Stormont department faces corporate manslaughter case over Noah Donohoe's death
The death of Noah Donohoe could be set to become the first corporate manslaughter case brought against a Stormont assembly department.
The Irish News understands the liability being investigated by the PSNI relates to the storm drain where the 14-year-old was found being unlocked and situated in a public place.
As the Department for Infrastructure (DfI) owns the drain and has responsibility for it, the case would be taken against it.
Police confirmed on Wednesday that an investigation had been launched regarding access to the storm drain where the south Belfast teenager was found.
Noah's body was recovered from the drain, close to the M2 motorway, on June 27, six days after he went missing in Belfast.
His mother, Fiona Donohoe has been campaigning for justice for her son since his death.
A social media campaign, which has been supported by thousands of followers, has consistently raised questions as to how Noah came to be in the storm drain.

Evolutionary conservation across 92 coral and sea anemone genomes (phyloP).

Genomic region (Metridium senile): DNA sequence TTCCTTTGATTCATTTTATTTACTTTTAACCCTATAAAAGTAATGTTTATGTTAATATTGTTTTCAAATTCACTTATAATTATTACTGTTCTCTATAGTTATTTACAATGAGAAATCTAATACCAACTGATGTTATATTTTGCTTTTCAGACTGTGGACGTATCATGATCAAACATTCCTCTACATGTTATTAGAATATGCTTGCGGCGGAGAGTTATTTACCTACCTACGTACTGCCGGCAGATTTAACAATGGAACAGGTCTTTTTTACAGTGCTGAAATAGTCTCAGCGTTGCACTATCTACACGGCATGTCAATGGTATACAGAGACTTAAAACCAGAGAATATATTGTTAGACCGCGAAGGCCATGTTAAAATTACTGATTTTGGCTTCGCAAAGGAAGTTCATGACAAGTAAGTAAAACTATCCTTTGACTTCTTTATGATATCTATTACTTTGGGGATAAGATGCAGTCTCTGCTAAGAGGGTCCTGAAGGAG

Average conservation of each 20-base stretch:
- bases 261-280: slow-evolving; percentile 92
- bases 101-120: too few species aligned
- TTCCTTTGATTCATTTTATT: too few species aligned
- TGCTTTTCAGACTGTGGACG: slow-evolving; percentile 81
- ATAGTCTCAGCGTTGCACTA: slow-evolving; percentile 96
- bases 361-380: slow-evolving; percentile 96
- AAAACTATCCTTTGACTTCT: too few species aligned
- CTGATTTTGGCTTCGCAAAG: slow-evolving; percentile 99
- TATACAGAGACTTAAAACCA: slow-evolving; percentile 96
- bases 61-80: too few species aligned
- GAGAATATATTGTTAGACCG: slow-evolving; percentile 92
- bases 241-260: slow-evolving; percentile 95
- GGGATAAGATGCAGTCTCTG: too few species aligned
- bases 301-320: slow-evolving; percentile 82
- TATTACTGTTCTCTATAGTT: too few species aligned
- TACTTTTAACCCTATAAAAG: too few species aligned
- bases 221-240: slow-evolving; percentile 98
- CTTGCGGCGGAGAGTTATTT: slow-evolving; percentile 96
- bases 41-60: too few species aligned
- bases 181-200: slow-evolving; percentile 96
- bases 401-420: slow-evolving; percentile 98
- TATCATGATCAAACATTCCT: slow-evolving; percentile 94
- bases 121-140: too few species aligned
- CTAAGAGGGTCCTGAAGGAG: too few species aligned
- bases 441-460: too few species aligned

Just weeks ago, thousands of people took part in a car cavalcade around Belfast in a bid to raise the profile of the case.
A post-mortem examination found that the teenager died as a result of drowning.
The full inquest is scheduled to begin in January.
The PSNI said last year they believed the 14-year-old entered the drain in the Northwood Road area of north Belfast.
A separate coroner's investigation into the circumstances surrounding the death of the St Malachy’s College schoolboy is also ongoing.
In a statement on Wednesday about the latest investigation, the PSNI said it was "working in conjunction with the Health and Safety Executive and Public Prosecution Service and have informed the Donohoe family of the development."
Posting on Twitter, KRW Law, which is representing Noah's mother, Fiona Donohoe, said: "This corporate manslaughter investigation will enquire into risk assessments of the storm drain at Premier Drive / culvert network and reporting structures within DfI/Rivers Agency.
"The watercourse and storm drain are designated under the Drainage (NI) Order 1973."
A spokeswoman for the Department of Infrastructure said: “The Department can confirm that there is no case against them. DfI have been advised that an investigation in the offence of corporate manslaughter has been launched and the Department is cooperating fully with all aspects of this investigation. No further comment can be made while these investigations are continuing."